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A Sequential Malmquist-Luenberger Productivity Index

  • Oh, Donghyun

    ()

    (Royal Institute of Technology, Stockholm)

  • Heshmati, Almas

    ()

    (Jönköping University, Sogang University)

This study proposes an alternative methodology for measuring environmentally sensitive productivity growth. The rationale of this methodology is to consider the features of technology appropriately by excluding a spurious technical regress based on the macroeconomic perspective. In order to consider this condition and to develop an alternative index, a directional distance function and the concept of the successive sequential production possibility set are combined. With this combination, the conventional Malmquist-Luenberger productivity index is modified to give the alternative sequential environmentally sensitive productivity index. This proposed index is employed in measuring productivity growth and its decomposed components of OECD countries for the period 1970-2003. We distinguish two main empirical findings. First, even though the components of the conventional Malmquist-Luenberger productivity index and the proposed index are different, the developments of productivity are similar. Second, unlike in previous studies, the efficiency change is the main contributor to the earlier study period, whereas the effect of technical change has prevailed over time.

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Paper provided by Institute for the Study of Labor (IZA) in its series IZA Discussion Papers with number 4199.

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Length: 27 pages
Date of creation: May 2009
Date of revision:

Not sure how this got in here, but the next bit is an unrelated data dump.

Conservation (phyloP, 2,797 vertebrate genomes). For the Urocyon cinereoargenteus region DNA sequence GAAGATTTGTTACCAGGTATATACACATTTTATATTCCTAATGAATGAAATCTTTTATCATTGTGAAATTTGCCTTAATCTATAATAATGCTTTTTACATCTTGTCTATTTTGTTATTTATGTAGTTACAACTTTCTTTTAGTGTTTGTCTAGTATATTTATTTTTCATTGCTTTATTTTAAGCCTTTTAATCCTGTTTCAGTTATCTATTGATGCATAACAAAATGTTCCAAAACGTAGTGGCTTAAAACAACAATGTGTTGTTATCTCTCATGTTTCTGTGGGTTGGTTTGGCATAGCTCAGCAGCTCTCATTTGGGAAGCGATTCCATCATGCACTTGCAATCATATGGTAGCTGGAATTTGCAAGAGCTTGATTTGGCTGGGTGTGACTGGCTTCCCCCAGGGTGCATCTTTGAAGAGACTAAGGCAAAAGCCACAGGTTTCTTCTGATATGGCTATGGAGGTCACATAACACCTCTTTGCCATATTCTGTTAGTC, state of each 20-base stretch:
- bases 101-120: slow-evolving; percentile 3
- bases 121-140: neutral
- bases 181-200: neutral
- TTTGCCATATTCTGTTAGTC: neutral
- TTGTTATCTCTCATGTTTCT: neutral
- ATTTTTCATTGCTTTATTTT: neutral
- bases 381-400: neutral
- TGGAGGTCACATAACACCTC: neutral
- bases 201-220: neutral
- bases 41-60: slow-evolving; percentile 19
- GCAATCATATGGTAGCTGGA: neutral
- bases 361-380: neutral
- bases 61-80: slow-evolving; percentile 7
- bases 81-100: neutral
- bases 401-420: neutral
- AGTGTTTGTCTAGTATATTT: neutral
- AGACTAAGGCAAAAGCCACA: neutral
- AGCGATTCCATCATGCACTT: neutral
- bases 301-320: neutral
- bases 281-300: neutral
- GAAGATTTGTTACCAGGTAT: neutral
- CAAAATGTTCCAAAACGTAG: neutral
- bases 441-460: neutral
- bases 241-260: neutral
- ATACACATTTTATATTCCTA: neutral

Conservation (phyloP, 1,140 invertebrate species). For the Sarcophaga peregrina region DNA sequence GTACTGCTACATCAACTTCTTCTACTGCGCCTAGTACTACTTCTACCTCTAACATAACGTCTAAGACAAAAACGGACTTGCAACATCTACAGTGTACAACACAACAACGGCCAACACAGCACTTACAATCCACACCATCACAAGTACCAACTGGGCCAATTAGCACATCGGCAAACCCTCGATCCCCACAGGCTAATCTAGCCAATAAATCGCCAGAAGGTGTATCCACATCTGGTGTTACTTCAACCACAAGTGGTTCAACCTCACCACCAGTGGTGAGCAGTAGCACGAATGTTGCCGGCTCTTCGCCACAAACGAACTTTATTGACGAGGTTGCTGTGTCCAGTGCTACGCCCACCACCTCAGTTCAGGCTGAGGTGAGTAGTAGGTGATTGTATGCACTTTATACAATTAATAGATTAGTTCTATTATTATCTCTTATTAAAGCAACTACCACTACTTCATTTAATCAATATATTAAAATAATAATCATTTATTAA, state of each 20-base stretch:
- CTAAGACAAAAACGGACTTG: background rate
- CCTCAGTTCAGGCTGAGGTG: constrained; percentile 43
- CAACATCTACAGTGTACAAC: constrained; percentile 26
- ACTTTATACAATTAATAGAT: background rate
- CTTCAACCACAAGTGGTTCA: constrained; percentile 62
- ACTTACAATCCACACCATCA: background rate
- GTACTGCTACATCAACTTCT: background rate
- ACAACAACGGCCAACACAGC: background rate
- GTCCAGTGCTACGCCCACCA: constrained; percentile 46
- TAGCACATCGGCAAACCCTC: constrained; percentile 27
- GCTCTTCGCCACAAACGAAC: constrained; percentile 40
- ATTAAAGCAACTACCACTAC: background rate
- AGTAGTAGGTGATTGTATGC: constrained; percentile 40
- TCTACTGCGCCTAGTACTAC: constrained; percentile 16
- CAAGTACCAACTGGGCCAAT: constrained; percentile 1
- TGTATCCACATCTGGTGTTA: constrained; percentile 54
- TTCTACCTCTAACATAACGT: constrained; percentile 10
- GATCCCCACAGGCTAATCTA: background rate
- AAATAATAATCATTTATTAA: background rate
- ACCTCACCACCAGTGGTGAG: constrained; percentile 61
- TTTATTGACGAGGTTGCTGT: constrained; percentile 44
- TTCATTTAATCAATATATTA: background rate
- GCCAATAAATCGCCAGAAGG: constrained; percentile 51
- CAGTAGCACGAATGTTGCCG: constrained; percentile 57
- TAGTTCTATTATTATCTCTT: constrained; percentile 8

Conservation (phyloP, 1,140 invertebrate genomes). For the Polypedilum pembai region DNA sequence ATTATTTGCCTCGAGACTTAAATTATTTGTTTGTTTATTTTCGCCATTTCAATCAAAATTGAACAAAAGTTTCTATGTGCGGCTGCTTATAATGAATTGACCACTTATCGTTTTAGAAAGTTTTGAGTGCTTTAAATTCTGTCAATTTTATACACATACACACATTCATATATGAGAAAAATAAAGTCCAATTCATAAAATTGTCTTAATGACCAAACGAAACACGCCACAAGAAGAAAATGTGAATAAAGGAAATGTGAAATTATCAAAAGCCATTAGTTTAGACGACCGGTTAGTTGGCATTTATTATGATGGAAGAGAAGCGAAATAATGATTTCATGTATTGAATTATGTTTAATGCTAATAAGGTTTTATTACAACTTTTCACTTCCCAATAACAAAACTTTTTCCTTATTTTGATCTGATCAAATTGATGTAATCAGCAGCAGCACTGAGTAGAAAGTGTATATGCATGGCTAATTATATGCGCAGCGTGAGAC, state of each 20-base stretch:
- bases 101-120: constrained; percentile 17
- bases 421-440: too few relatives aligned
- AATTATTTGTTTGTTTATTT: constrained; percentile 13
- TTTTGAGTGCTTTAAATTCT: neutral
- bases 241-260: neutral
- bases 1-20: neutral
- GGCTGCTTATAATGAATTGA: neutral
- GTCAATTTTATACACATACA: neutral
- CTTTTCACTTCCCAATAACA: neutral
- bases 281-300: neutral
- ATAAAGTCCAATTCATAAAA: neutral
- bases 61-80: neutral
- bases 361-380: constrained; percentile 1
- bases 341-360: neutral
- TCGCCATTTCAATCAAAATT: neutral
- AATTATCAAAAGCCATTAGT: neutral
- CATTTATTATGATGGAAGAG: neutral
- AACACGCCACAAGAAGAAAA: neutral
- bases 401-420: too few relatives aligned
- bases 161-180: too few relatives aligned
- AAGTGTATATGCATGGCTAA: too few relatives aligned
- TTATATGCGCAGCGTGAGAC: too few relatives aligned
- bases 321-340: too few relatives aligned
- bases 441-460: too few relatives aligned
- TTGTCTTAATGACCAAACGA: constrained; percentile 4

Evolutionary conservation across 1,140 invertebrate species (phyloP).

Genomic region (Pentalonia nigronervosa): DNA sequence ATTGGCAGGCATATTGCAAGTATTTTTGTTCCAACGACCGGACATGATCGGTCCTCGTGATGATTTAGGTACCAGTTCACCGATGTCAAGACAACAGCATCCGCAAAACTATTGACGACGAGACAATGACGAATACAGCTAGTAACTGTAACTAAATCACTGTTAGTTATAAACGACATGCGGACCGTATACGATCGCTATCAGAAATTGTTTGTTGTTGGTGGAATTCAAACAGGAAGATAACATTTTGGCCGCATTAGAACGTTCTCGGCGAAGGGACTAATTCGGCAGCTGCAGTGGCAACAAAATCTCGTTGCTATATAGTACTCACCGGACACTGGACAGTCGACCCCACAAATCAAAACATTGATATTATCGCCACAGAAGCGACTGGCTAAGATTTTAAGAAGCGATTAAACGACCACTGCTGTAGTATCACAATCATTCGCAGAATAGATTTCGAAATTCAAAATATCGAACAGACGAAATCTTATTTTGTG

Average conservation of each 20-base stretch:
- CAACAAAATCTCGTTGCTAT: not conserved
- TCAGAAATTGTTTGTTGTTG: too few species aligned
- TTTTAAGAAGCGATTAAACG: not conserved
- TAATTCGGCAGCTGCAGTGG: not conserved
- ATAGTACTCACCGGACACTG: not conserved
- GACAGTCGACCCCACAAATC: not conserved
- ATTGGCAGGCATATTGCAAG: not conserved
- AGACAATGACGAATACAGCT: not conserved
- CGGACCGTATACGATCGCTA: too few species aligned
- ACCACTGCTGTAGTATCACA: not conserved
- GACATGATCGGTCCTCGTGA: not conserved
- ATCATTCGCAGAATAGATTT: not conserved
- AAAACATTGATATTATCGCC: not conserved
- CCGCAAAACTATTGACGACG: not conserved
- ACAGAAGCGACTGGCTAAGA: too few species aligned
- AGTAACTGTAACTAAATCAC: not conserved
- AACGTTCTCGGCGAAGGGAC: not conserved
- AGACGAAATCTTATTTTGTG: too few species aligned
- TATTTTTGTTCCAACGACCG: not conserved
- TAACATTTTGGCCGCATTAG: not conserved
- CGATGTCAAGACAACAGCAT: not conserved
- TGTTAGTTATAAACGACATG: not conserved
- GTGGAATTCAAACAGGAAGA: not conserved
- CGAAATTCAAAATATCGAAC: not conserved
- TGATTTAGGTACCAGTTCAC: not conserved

Publication status: published as 'A sequential Malmquist–Luenberger productivity index: Environmentally sensitive productivity growth considering the progressive nature of technology ' in: Energy Economics, 2011, 32 (6), 1345 - 1355
Handle: RePEc:iza:izadps:dp4199
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  1. Pasurka, Carl Jr., 2006. "Decomposing electric power plant emissions within a joint production framework," Energy Economics, Elsevier, vol. 28(1), pages 26-43, January.
  2. William L. Weber & Bruce Domazlicky, 2001. "Productivity Growth and Pollution in State Manufacturing," The Review of Economics and Statistics, MIT Press, vol. 83(1), pages 195-199, February.
  3. Fare, Rolf & Grosskopf, Shawna & Noh, Dong-Woon & Weber, William, 2005. "Characteristics of a polluting technology: theory and practice," Journal of Econometrics, Elsevier, vol. 126(2), pages 469-492, June.
  4. Tulkens, Henry & Vanden Eeckaut, Philippe, 1995. "Non-parametric efficiency, progress and regress measures for panel data: Methodological aspects," European Journal of Operational Research, Elsevier, vol. 80(3), pages 474-499, February.
  5. Kumar, Surender, 2006. "Environmentally sensitive productivity growth: A global analysis using Malmquist-Luenberger index," Ecological Economics, Elsevier, vol. 56(2), pages 280-293, February.
  6. Fare, Rolf & Grosskopf, Shawna & Weber, William L., 2006. "Shadow prices and pollution costs in U.S. agriculture," Ecological Economics, Elsevier, vol. 56(1), pages 89-103, January.
  7. Luenberger, David G., 1992. "Benefit functions and duality," Journal of Mathematical Economics, Elsevier, vol. 21(5), pages 461-481.
  8. Nakano, Makiko & Managi, Shunsuke, 2008. "Regulatory reforms and productivity: An empirical analysis of the Japanese electricity industry," Energy Policy, Elsevier, vol. 36(1), pages 201-209, January.
  9. Ramanathan, Ramakrishnan, 2005. "An analysis of energy consumption and carbon dioxide emissions in countries of the Middle East and North Africa," Energy, Elsevier, vol. 30(15), pages 2831-2842.
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